Max HAUSCHILD (Dresden 1810 - Naples 1895)
The Artist and his Family on the Terrace of the Villa Tagliaferro in Ischia
Graphite on coated paper, with scratched highlights, with framing lines in pencil and laid down on a 19th century mount.
Signed M. Hauschild at the lower right.
Inscribed and dated Andenken an die Villa Tagliaferro auf Ischia. 1853. on the mount.
A blindstamp of the paper manufacturer at the lower right.
Further inscribed “Restaurierung von J. Wackwitz” / 1976 and stamped twice with a business address stamp for Jürgen Wackwitz, on the reverse of the mount.
239 x 324 mm. (9 3/8 x 12 3/4 in.)
Dated 1853, this charming drawing depicts the artist at work, surrounded by his family, on the terrace of the Villa Tagliaferro in the town of Casamicciola Terme, on the north shore of the island of Ischia. Max Hauschild portrays himself seated at an easel, accompanied by women, children and pets, on the shaded terrace of the villa, overlooking the sea and the Italian mainland, with Vesuvius in the distance.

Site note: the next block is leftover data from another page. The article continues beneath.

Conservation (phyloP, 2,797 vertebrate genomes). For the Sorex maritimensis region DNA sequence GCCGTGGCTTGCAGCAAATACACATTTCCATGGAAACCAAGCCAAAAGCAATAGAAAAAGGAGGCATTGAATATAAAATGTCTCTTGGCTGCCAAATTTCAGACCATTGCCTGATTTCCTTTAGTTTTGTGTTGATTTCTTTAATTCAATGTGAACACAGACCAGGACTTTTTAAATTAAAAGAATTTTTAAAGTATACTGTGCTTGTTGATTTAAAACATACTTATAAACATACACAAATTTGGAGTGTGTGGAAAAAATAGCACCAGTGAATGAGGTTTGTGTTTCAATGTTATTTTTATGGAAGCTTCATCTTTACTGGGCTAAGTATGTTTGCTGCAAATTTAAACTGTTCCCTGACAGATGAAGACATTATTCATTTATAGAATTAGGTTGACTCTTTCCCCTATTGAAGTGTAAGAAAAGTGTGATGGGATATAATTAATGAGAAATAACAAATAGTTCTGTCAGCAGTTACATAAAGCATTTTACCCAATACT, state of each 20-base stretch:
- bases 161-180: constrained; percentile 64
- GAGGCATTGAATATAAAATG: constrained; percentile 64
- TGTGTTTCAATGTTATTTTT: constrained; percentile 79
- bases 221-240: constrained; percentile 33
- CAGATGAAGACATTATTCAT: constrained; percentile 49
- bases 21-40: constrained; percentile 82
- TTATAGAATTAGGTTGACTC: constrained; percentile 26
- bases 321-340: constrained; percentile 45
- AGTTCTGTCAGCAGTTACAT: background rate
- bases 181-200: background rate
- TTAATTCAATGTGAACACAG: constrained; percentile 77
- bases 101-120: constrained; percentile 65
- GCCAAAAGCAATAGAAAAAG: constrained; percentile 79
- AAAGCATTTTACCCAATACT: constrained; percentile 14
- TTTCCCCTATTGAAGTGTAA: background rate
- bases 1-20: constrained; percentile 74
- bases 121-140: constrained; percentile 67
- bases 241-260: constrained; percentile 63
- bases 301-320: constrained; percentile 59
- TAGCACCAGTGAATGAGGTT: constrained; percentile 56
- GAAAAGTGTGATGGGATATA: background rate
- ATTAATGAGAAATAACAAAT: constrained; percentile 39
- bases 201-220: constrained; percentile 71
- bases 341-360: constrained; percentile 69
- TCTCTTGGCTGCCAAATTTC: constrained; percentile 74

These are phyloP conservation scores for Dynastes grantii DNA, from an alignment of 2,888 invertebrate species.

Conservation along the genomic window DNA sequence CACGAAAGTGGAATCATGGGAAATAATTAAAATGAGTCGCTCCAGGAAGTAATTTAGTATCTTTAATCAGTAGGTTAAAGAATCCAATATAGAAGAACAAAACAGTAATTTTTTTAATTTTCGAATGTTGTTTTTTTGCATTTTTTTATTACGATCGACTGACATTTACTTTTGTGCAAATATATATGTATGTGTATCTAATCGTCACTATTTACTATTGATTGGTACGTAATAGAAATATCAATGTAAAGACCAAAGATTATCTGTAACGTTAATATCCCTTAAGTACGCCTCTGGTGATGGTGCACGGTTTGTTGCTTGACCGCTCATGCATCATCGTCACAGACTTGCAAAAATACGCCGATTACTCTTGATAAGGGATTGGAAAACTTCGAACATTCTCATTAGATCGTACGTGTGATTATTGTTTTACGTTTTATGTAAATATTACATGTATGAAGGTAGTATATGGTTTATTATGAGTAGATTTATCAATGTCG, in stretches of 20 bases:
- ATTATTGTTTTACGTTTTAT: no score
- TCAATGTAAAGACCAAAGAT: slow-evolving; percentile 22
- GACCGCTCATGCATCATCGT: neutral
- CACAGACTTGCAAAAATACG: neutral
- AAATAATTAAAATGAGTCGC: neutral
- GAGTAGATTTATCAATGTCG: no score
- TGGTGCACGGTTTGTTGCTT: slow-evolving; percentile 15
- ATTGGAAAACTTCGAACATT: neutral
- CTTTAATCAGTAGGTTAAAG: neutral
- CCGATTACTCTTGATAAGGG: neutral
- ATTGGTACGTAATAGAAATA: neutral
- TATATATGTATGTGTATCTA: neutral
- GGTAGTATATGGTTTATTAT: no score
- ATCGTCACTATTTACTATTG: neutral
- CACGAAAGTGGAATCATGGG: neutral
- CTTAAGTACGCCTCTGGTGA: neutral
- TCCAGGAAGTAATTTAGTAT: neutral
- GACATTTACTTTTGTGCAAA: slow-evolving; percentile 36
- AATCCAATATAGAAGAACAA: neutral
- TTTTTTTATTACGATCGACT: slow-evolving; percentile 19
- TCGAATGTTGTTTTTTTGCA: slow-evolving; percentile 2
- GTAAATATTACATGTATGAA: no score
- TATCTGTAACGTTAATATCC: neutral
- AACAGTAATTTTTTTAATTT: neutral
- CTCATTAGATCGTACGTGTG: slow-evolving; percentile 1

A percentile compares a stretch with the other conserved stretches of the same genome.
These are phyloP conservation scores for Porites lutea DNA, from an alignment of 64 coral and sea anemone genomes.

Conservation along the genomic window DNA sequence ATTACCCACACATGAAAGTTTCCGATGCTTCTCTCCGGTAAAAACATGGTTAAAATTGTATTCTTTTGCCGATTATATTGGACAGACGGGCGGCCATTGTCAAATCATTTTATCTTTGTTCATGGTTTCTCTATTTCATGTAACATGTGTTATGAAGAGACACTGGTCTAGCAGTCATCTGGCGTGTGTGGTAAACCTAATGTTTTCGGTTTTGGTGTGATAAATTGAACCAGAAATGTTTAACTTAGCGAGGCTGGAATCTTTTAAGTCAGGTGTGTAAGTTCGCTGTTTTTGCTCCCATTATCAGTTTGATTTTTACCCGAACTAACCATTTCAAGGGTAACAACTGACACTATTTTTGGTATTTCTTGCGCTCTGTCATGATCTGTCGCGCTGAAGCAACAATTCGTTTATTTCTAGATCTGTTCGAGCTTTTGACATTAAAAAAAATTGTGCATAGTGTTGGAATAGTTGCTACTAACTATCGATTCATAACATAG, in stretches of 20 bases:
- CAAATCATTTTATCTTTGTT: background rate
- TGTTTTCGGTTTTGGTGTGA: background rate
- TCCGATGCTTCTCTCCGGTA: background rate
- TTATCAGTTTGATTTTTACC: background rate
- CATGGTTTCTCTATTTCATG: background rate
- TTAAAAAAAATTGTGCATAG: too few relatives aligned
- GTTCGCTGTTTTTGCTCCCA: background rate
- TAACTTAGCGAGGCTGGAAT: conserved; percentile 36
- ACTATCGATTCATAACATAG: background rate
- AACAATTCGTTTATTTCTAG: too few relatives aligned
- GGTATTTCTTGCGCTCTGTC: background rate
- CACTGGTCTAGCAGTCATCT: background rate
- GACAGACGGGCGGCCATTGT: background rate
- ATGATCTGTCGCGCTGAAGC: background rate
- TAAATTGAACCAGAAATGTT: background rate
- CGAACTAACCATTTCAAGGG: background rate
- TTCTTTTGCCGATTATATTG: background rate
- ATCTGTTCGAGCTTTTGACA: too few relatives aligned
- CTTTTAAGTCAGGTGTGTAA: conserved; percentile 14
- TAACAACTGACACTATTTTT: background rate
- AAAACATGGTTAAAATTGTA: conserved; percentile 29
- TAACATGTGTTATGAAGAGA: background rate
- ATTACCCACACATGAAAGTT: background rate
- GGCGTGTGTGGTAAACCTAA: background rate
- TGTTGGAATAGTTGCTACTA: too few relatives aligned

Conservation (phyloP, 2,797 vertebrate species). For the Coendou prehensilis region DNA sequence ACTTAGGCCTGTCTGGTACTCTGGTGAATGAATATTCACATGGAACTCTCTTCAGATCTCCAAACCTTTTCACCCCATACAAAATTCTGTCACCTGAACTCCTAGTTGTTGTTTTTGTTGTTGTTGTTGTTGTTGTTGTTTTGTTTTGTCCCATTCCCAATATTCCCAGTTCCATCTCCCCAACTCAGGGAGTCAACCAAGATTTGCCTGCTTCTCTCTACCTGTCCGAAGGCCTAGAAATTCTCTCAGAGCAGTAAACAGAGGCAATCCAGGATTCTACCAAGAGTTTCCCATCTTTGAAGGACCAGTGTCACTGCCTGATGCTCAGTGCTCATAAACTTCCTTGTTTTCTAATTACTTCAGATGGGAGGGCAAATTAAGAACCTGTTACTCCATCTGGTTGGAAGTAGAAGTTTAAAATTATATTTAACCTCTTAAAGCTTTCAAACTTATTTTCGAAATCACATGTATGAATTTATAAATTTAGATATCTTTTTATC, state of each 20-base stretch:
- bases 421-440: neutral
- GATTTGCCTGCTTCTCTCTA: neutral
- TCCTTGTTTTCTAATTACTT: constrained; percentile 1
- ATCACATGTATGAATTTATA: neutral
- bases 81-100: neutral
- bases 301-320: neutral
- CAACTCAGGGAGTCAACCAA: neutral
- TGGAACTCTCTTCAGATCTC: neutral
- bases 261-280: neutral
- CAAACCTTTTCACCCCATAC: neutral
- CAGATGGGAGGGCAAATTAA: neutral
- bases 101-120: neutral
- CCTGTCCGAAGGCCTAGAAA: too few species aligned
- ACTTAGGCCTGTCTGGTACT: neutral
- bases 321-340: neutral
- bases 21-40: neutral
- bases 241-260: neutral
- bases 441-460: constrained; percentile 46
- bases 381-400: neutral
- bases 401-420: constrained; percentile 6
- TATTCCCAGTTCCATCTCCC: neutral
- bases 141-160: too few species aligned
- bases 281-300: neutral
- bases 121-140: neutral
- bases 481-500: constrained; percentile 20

The Villa Tagliaferro no longer exists, and is likely to have been destroyed in the earthquake of 28 July 1883, when much of Casamicciola was left in ruins. The French writer and politician Alphonse de Lamartine stayed at the Villa Tagliaferro three times, in 1811-1812, 1820 and 1844, and there wrote his novel Graziella, which was first published in serial form in 1849 in his book Les Confidences. As he writes, ‘The island of Ischia, which separates the Gulf of Gaeta from the bay of Naples, and which is itself only separated from the isle of Procida by a narrow channel, is merely one singular perpendicular mountain whose white brow plunges its jagged teeth into the sky. Its steep sides, furrowed by glens, ravines, and beds of torrents, are covered from top to bottom with the dark-green foliage of chestnut-trees. Those of its plateaux which are nearest the sea and inclined towards the waves, are crowned with thatched cottages, rustic villas, and villages half hid beneath luxuriant vines…There is not one of those houses suspended to the slopes of the mountain, hid at the bottom of its ravines, shooting up like pyramids on the top of its plateaux, leaning against its wood of chestnut-trees, shadowed by its cluster of pines, surrounded by its white arcades, and festooned with its hanging vines, which has not been the ideal dwelling, in dreams, of a poet or lover.’
Anonymous sale, Dresden, Schmidt Kunstauktionen, 6 June 2015, lot 133
Bernd Schultz, Berlin.